Num Lock or Numeric Lock (⇭) is a key on the numeric keypad of most computer keyboards. It is a lock key, like Caps Lock and Scroll Lock. Its state (on or off) affects the function of the numeric keypad commonly located to the right of the main keyboard, and is commonly displayed by an LED built into the keyboard.
The Num Lock key exists because earlier 84-key IBM PC keyboards did not have cursor control or arrows separate from the numeric keypad. Most earlier computer keyboards had separate number keys and cursor control keys; however, to reduce cost, IBM chose to combine the two in their early PC keyboards. Num Lock would be used to choose between the two functions. On some laptop computers, the Num Lock key is used to convert part of the main keyboard to act as a (slightly skewed) numeric keypad rather than letters. On some laptop computers, the Num Lock key is absent and replaced by the use of a key combination.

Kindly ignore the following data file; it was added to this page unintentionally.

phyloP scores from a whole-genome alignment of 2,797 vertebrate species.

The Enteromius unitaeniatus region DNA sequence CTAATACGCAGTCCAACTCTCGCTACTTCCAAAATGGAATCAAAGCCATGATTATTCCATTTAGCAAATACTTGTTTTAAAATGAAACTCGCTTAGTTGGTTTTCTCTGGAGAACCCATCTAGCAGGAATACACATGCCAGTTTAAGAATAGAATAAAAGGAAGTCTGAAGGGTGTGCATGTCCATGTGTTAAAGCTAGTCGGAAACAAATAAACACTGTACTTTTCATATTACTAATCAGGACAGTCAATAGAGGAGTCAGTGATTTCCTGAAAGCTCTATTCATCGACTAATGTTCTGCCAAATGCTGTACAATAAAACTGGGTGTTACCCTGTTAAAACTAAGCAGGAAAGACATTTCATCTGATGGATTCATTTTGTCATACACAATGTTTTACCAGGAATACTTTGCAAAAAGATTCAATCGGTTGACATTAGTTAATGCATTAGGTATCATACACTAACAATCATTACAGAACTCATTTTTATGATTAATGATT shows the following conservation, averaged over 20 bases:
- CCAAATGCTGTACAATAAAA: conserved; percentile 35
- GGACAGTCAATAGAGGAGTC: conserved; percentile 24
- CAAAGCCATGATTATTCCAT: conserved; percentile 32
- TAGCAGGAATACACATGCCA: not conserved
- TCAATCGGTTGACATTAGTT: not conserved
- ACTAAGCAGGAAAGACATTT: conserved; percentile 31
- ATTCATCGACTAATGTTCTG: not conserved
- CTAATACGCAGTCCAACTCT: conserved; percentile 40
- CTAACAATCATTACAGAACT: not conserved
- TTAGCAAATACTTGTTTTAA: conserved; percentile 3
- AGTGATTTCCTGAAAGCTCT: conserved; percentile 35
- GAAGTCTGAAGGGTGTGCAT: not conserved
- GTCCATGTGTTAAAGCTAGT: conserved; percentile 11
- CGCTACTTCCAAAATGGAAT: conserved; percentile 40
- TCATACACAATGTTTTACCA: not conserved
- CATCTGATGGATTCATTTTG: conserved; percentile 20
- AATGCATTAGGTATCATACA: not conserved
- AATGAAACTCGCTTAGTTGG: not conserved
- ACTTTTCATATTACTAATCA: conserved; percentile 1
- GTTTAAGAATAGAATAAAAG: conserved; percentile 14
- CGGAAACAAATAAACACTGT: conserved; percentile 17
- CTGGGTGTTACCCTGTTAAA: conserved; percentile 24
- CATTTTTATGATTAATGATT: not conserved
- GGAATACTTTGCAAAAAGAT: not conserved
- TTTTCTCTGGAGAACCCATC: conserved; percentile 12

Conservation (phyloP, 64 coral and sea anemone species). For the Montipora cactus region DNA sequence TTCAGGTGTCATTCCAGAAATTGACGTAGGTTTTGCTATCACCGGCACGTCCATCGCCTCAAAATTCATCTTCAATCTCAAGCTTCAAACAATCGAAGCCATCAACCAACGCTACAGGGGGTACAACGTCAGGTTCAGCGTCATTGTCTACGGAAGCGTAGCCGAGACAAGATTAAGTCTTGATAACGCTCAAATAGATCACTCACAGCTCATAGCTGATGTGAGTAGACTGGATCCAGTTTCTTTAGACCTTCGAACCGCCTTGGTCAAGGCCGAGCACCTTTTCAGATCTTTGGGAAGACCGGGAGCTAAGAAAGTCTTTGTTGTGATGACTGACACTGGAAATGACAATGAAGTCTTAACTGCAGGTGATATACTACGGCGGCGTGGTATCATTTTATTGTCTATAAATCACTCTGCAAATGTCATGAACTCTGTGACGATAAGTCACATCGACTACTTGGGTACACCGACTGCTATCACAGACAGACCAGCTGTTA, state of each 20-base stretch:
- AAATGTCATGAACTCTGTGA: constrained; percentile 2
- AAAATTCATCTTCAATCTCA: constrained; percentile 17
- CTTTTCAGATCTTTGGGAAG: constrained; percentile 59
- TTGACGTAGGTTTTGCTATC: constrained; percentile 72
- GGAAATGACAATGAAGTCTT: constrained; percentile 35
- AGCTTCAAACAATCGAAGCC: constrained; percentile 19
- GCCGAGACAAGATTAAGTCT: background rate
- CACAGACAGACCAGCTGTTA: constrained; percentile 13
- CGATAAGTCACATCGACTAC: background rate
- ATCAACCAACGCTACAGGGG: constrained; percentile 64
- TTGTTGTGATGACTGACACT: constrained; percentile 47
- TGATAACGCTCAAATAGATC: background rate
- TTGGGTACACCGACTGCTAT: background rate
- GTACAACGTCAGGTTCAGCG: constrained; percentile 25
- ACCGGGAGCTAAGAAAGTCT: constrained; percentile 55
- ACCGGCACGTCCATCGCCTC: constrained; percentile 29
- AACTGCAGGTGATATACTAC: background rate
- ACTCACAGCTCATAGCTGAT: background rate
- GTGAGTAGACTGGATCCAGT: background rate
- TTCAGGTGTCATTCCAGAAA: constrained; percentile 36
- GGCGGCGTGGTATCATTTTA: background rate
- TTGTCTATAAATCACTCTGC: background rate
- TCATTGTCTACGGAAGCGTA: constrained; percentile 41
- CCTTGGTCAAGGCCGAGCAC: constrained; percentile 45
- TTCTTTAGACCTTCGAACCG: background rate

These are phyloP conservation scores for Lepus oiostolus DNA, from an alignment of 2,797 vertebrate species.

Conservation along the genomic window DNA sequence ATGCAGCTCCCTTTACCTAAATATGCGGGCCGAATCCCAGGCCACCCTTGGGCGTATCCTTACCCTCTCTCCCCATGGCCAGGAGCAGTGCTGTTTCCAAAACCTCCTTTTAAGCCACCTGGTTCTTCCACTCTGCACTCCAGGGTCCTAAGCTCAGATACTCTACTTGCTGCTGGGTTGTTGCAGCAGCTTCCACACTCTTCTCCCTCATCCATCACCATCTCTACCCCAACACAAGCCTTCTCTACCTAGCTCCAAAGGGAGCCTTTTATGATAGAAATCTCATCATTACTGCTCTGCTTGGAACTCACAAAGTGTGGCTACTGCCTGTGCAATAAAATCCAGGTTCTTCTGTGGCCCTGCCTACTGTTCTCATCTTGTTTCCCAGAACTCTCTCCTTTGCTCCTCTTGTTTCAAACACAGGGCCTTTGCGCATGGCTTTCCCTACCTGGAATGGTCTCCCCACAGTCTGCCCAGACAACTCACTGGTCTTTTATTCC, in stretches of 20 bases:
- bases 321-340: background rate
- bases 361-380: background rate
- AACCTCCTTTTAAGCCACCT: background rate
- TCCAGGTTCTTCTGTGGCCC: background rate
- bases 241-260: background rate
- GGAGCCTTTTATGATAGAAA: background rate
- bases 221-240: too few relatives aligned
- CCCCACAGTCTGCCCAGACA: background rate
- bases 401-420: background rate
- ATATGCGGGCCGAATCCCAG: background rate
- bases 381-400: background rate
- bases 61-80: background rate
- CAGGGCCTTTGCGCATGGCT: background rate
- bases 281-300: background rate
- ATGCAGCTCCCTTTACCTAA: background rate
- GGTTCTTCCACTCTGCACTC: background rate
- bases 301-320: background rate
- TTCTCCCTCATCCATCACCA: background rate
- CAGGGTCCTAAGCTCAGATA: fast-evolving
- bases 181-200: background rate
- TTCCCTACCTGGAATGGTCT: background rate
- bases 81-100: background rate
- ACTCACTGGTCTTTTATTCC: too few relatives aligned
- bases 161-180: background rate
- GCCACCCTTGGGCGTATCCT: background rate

Since most modern desktop computers have a full-size keyboard with both a numeric pad and separate arrow keys, Num Lock is rarely used (always on) for its original purpose, and ends up confusing the user if it has for some reason been turned off without the user being aware of this. This can be more of an issue on most laptop computers, since activating the Num Lock function typically requires use of the Fn key and if a user accidentally switches it on they may have no idea how to switch it off. If a full-size keyboard is plugged into a laptop, then the Num Lock function is normally on (as expected) for the external keyboard, and the user would not have to activate the Num Lock function to use the numeric keypad for numeric entry. Since Apple keyboards never had a combination of arrow keys and numeric keypad (but some lacked arrow keys, function keys and a numeric keypad altogether), Apple has keyboards with a separate numeric keypad but no functional Num Lock key. Instead, these keyboards include a Clear key.
|Num Lock On||Num Lock Off|
|0||0 (zero or comma)||Insert|
|.||. (dot) or , (comma)||Delete|
| . |
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